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The California Department of Education on Thursday released its latest round of public school rankings, from one to 10, based on how well students performed on standardized tests they took more than a year ago.

The rankings show schools how they compare with others based on an annual composite score known as the Academic Performance Index, or API, which is based on a series of state tests. The original API scores for 2011 were reported late last summer; the scores that schools received this week simply reflect the latest changes to the state formula. This allows schools to make a more valid comparison between last year's scores and the new data expected to come out at the end of the summer.

Academic Performance Index

The rankings are evenly distributed. Ten percent of California's elementary schools, for example, earn a statewide ranking of 10, meaning they had higher API scores than 90 percent of the state's elementary schools. The same number of schools earn a one, meaning their scores were in the bottom 10 percent.

Another ranking system, also published Thursday by the Department of Education, compares each school to 99 similar schools based on their demographics and educational challenges. The top 10 schools in that pool receive a ranking of 10, and the bottom 10 receive a one.

In Alameda County, 21 schools earned a 10 in both categories, including Lincoln Elementary in Oakland; Jefferson Elementary in Berkeley; Dublin High; Piedmont High; and the 790-student James Leitch Elementary in Fremont, which recently won a National Blue Ribbon award.


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In Contra Costa County, eight schools earned that double-10 distinction. Happy Valley Elementary in Lafayette, Sycamore Valley Elementary in San Ramon and Madera Elementary in El Cerrito were among them.

Leitch Principal Mary Liu Lee hadn't even seen the ratings by midafternoon Thursday; she'd spent the day visiting her teachers as they packed up their classrooms for the summer.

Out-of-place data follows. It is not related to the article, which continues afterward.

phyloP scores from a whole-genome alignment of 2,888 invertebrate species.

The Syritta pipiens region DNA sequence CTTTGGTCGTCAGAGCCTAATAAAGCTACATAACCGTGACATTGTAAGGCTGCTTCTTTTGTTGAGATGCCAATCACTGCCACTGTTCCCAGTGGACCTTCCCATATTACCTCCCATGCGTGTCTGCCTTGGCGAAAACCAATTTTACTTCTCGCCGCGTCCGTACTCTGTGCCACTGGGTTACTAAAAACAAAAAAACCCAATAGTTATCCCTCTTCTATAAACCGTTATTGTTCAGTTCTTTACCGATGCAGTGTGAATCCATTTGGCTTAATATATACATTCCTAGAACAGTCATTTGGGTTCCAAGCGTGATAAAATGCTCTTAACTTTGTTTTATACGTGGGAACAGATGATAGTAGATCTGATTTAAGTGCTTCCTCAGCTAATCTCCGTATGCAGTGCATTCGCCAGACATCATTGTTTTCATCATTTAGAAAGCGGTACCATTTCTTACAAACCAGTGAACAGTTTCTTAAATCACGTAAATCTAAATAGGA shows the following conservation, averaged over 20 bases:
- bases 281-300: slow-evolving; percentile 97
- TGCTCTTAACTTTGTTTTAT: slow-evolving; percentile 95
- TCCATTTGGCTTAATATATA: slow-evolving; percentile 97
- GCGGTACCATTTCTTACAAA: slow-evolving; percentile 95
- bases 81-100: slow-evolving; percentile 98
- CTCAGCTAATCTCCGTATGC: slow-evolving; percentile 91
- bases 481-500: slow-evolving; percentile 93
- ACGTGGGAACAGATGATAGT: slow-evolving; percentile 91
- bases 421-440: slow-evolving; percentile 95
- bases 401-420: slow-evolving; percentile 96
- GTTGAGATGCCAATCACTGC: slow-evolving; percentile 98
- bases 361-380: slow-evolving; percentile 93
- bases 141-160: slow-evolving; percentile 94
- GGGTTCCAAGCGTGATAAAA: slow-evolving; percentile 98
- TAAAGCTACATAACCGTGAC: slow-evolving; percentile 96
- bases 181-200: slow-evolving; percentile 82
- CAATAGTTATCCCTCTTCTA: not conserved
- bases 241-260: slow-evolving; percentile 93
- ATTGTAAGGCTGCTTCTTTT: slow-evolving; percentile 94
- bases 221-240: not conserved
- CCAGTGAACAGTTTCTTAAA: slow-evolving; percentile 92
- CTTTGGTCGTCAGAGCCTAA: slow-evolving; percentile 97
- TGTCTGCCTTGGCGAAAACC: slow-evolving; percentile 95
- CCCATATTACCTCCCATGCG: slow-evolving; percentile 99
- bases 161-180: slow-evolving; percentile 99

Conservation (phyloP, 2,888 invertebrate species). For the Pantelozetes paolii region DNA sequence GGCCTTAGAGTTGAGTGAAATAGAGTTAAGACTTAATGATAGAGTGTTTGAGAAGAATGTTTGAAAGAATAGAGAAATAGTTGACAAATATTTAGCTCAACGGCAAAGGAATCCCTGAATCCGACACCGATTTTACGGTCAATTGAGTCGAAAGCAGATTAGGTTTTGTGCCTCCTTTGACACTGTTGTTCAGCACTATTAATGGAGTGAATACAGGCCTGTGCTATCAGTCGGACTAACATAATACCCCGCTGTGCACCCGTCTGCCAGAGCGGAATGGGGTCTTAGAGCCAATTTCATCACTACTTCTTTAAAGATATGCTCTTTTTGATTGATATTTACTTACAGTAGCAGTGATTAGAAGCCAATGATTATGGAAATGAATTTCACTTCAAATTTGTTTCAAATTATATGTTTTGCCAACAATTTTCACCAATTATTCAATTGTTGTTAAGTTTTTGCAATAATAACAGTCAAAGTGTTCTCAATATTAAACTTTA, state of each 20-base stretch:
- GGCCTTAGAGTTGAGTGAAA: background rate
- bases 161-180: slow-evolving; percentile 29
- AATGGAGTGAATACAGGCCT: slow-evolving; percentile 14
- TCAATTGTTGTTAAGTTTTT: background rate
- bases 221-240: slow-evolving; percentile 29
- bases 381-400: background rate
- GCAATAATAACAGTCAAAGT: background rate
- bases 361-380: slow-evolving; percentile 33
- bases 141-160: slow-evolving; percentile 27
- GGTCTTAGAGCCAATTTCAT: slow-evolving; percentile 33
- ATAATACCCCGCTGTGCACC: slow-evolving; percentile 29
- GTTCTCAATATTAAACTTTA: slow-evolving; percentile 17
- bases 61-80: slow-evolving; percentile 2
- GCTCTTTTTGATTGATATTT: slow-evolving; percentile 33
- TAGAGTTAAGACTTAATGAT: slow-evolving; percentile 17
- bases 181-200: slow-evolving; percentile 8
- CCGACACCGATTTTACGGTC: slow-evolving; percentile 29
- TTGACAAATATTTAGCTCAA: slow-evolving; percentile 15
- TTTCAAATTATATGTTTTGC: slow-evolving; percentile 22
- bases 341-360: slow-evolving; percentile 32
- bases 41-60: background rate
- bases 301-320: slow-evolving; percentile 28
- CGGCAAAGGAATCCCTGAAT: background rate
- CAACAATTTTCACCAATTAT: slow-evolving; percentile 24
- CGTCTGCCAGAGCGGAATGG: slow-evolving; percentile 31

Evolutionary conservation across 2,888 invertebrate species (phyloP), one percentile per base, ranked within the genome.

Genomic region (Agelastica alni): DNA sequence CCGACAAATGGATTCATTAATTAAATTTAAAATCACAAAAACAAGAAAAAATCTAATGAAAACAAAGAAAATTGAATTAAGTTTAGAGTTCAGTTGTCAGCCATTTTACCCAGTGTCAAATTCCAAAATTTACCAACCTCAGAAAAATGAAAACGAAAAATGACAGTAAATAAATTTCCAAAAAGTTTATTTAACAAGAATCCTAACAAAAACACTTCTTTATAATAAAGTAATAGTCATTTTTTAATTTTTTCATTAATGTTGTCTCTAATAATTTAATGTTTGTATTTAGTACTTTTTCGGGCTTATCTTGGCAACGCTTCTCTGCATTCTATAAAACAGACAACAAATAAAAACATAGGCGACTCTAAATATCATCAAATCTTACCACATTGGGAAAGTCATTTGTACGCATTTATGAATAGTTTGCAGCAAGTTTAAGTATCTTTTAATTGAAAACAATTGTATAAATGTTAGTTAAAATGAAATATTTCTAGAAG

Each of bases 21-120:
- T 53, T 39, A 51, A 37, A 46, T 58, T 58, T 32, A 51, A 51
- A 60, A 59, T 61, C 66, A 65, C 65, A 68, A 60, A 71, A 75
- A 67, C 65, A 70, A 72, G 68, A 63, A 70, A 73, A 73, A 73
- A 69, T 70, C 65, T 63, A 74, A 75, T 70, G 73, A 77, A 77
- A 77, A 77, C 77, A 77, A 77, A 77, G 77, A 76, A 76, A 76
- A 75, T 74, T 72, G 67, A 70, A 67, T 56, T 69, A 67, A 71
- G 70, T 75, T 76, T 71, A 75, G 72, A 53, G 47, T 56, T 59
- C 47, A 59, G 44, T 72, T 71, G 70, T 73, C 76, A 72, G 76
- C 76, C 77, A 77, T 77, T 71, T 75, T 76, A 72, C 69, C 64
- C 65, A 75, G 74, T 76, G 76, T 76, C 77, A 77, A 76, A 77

"It just fills you with pride," she said. "The kids, they really work hard and the teachers, too."

She added: "I'm going to write an email right now."

On the flip side, 15 schools in Contra Costa County and 33 in Alameda County fell in the bottom 10 percent in both categories -- the statewide rankings and when compared to similar schools. In Alameda County, 24 of them are Oakland schools, seven are in Hayward and two are in San Lorenzo.

Normally, schools receive these rankings, along with tweaked composite test scores, earlier in the spring, before or during state testing season. This time, many schools were out for the summer by the time the information was published.

State education department data analysts had extra work to do this year in adjusting the API scores, said Jenny Singh, administrator of academic accountability for the department. A new state regulation defines when students are "continuously enrolled" in a public school -- and therefore, when their scores should count in that school's results. Another establishes what to do with the scores of students who transfer midyear to alternative schools.

Before, local districts made those determinations themselves, Singh said. Now, it will be consistent from district to district.

The 2011 Base API report is posted on the California Department of Education's website: http://www.cde.ca.gov/ta/ac/ap/apireports.asp.

Read Katy Murphy's Oakland schools blog at www.IBAbuzz.com/education. Follow her at Twitter.com/katymurphy.